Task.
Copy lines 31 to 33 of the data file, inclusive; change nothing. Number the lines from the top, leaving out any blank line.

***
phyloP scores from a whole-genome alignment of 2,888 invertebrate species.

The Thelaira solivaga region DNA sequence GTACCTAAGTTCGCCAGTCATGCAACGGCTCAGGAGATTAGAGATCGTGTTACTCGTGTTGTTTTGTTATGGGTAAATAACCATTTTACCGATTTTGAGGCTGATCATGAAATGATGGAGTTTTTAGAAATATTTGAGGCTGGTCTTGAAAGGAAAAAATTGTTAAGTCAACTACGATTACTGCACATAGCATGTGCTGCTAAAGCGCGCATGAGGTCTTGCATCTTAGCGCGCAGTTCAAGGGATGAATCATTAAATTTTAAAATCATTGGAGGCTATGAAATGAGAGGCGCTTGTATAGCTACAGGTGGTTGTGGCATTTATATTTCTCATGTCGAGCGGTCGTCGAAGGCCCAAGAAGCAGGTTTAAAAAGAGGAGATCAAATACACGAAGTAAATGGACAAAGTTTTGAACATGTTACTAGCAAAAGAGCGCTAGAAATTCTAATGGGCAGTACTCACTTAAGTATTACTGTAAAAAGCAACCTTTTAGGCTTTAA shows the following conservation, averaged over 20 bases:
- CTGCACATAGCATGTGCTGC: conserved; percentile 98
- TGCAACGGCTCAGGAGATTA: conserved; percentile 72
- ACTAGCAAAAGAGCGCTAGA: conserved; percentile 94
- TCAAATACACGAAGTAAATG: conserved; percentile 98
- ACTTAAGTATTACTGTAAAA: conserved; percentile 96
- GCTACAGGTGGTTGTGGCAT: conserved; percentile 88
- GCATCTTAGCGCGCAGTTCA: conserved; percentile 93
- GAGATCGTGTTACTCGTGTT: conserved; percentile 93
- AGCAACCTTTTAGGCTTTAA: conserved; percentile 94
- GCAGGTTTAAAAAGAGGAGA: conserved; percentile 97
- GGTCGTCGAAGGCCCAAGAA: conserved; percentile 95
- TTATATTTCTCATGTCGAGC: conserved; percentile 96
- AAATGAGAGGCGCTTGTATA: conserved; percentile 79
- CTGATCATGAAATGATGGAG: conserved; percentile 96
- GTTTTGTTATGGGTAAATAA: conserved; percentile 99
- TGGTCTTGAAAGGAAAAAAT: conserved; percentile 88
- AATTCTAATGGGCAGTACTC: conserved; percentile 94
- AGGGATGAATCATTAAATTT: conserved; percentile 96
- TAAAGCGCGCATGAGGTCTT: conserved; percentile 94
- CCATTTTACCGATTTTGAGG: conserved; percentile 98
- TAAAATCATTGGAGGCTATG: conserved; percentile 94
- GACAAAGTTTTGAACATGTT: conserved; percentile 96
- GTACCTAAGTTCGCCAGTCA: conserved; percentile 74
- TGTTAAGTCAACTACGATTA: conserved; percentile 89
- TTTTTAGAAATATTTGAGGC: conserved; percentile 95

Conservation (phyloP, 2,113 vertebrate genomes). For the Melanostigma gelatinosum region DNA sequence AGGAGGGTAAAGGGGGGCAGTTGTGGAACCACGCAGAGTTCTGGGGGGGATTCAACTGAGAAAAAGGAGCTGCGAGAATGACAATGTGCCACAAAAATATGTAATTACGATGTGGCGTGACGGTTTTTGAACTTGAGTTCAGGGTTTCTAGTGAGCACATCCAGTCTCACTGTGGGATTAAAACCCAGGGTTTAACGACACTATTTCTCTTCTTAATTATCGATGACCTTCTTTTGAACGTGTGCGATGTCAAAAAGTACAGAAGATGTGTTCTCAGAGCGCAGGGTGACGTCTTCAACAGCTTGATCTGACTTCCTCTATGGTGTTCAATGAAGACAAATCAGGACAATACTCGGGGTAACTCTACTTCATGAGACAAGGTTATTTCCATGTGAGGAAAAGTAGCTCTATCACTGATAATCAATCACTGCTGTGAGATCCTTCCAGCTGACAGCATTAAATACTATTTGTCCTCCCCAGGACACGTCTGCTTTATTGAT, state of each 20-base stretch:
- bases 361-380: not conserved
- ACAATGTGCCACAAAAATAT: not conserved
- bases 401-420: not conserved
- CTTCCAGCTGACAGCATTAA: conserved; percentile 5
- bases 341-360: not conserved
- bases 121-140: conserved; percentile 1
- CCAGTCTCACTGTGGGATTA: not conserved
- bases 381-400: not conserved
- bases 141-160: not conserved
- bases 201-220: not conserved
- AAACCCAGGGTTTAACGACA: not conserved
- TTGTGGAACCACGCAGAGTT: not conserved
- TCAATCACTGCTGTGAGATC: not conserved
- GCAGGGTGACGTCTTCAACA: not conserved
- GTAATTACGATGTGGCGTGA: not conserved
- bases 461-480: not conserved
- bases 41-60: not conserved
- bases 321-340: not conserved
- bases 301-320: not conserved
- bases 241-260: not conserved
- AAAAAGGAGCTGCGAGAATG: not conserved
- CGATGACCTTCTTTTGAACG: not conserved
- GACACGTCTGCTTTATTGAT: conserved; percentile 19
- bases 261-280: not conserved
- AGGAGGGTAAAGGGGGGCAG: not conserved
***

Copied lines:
- bases 401-420: not conserved
- CTTCCAGCTGACAGCATTAA: conserved; percentile 5
- bases 341-360: not conserved